For the entire duration of the film I kept thinking “hurry up and die?” and to quote the film itself her character is a “bigoted, blinkered, cantankerous, devious, unforgiving, self-serving, rank, rude, car-mad cow”. Want more? Okay... “which is to say nothing of her flying feces and her ability to extrude from her withered buttocks turds of such force, that they land a yard from the back of the van and their presumed point of exit.”
So clearly from the humour of that quote, she is a character upon which we are supposed to loathe. Her name is Miss Shepherd and she is a mysterious old woman who lives a hermit life inside an old dilapidated van on a suburban street in London. Her reputation precedes her wherever she goes and a local playwright, Alan Bennett, has the misfortune of her squatting on his property (squatting in an unlawful occupancy sense... dear God, not the other!). What began as a neighbourly gesture turned into 15-years of living hell as she filled his yard with rubbish, squalor and human waste.
LADY IN THE VAN is a grotty story, that is surprisingly unconventional and very endearing. And its effectiveness comes down to a strong and long-established foundation amongst the creatives. Writer Alan Bennett wrote the original story based on his own experience, which was adapted for the stage in the late 90s, starring Maggie Smith. She later reprised the role for a BBC adaptation in the 2009. Furthermore Bennett previously worked alongside director Nicholas Hytner on THE MADNESS OF KING GEORGE and THE HISTORY BOYS. And so their latest collaboration is the product of a strong working relationship and a complete understanding of the material. Add some bold and unorthodox methods of storytelling and we're left with a unique and thoroughly enjoyable film.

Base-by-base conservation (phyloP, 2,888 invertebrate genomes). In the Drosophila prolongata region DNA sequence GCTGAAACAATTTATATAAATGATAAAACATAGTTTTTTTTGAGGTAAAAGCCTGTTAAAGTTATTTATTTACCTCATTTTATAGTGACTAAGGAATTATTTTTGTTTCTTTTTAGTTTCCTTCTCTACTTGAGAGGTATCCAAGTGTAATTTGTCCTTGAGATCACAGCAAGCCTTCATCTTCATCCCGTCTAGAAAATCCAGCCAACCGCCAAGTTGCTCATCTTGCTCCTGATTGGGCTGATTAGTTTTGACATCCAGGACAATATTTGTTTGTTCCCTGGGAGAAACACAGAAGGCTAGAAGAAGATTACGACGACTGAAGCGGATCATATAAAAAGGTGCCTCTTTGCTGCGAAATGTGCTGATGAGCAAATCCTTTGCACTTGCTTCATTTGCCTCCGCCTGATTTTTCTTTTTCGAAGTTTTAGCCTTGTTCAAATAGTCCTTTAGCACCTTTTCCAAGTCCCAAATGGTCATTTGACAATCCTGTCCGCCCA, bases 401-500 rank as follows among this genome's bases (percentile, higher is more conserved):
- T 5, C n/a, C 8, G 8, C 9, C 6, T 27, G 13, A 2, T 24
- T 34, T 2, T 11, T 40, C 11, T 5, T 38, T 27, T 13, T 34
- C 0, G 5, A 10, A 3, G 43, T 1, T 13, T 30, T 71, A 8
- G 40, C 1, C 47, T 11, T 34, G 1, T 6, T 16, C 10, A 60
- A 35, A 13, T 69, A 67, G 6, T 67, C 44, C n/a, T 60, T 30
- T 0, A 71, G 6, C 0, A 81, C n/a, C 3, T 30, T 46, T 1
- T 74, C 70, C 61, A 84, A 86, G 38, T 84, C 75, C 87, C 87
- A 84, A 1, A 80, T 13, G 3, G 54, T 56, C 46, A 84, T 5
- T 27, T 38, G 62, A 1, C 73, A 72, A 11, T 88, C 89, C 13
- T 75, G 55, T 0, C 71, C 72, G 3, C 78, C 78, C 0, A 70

Maggie Smith's character is repulsive and delightful in equal measure and I would argue that this is one of her most sincere performances to date. She commands the screen with authority and every unsavoury moment is delivered with the relish a child might get from pranking their headmistress. My reservations towards her onscreen presence were quickly forgotten and I found myself besotted with her cranky old antics and unwavering hostility towards others. Alex Jennings is also excellent and he matches Smith's performance with a character arc that is refreshingly esoteric. I felt the murmurous of confusion amongst the audience as the script persistently defied conventions and pushed against the fourth wall.
THE LADY IN THE VAN is an odd one and there's no question about that. It is precisely what you might expect, but also entirely different to what you may anticipate. No doubt that won't make any sense to you and so you'll just have to see it for yourself. I highly recommend it.